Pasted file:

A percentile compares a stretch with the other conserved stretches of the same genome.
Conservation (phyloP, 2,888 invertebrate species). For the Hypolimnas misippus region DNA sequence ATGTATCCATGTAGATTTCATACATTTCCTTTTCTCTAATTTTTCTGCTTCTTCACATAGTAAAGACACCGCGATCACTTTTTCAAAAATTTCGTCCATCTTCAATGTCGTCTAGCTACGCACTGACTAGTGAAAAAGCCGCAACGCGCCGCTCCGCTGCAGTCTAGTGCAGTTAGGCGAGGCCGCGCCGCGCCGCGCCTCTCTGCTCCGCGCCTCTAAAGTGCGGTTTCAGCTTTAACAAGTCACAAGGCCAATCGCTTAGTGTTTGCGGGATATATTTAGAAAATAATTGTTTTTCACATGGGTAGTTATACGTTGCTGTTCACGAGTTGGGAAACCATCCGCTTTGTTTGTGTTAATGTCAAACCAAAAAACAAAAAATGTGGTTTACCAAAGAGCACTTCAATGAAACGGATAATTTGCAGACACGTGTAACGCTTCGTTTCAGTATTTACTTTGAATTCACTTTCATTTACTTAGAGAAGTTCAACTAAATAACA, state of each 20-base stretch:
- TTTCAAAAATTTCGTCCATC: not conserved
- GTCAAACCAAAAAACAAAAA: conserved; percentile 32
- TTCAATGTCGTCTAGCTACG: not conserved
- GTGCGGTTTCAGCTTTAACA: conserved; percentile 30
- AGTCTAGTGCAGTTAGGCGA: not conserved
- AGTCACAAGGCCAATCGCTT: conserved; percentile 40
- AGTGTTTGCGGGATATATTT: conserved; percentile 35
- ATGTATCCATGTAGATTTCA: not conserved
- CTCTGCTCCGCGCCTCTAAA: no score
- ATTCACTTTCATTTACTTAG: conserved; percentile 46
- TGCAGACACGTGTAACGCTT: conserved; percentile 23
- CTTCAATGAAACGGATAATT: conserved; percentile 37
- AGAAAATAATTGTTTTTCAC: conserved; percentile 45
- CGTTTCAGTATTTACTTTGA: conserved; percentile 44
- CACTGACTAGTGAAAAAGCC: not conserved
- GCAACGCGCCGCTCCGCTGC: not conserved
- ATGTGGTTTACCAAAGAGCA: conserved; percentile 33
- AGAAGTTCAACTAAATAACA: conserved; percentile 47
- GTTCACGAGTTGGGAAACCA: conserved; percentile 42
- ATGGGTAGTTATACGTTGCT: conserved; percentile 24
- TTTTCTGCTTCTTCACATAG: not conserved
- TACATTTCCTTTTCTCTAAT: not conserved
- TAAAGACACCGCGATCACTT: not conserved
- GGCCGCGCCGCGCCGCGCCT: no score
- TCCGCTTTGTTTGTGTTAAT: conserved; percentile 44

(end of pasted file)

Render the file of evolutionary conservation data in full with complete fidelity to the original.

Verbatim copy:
A percentile compares a stretch with the other conserved stretches of the same genome.
Conservation (phyloP, 2,888 invertebrate species). For the Hypolimnas misippus region DNA sequence ATGTATCCATGTAGATTTCATACATTTCCTTTTCTCTAATTTTTCTGCTTCTTCACATAGTAAAGACACCGCGATCACTTTTTCAAAAATTTCGTCCATCTTCAATGTCGTCTAGCTACGCACTGACTAGTGAAAAAGCCGCAACGCGCCGCTCCGCTGCAGTCTAGTGCAGTTAGGCGAGGCCGCGCCGCGCCGCGCCTCTCTGCTCCGCGCCTCTAAAGTGCGGTTTCAGCTTTAACAAGTCACAAGGCCAATCGCTTAGTGTTTGCGGGATATATTTAGAAAATAATTGTTTTTCACATGGGTAGTTATACGTTGCTGTTCACGAGTTGGGAAACCATCCGCTTTGTTTGTGTTAATGTCAAACCAAAAAACAAAAAATGTGGTTTACCAAAGAGCACTTCAATGAAACGGATAATTTGCAGACACGTGTAACGCTTCGTTTCAGTATTTACTTTGAATTCACTTTCATTTACTTAGAGAAGTTCAACTAAATAACA, state of each 20-base stretch:
- TTTCAAAAATTTCGTCCATC: not conserved
- GTCAAACCAAAAAACAAAAA: conserved; percentile 32
- TTCAATGTCGTCTAGCTACG: not conserved
- GTGCGGTTTCAGCTTTAACA: conserved; percentile 30
- AGTCTAGTGCAGTTAGGCGA: not conserved
- AGTCACAAGGCCAATCGCTT: conserved; percentile 40
- AGTGTTTGCGGGATATATTT: conserved; percentile 35
- ATGTATCCATGTAGATTTCA: not conserved
- CTCTGCTCCGCGCCTCTAAA: no score
- ATTCACTTTCATTTACTTAG: conserved; percentile 46
- TGCAGACACGTGTAACGCTT: conserved; percentile 23
- CTTCAATGAAACGGATAATT: conserved; percentile 37
- AGAAAATAATTGTTTTTCAC: conserved; percentile 45
- CGTTTCAGTATTTACTTTGA: conserved; percentile 44
- CACTGACTAGTGAAAAAGCC: not conserved
- GCAACGCGCCGCTCCGCTGC: not conserved
- ATGTGGTTTACCAAAGAGCA: conserved; percentile 33
- AGAAGTTCAACTAAATAACA: conserved; percentile 47
- GTTCACGAGTTGGGAAACCA: conserved; percentile 42
- ATGGGTAGTTATACGTTGCT: conserved; percentile 24
- TTTTCTGCTTCTTCACATAG: not conserved
- TACATTTCCTTTTCTCTAAT: not conserved
- TAAAGACACCGCGATCACTT: not conserved
- GGCCGCGCCGCGCCGCGCCT: no score
- TCCGCTTTGTTTGTGTTAAT: conserved; percentile 44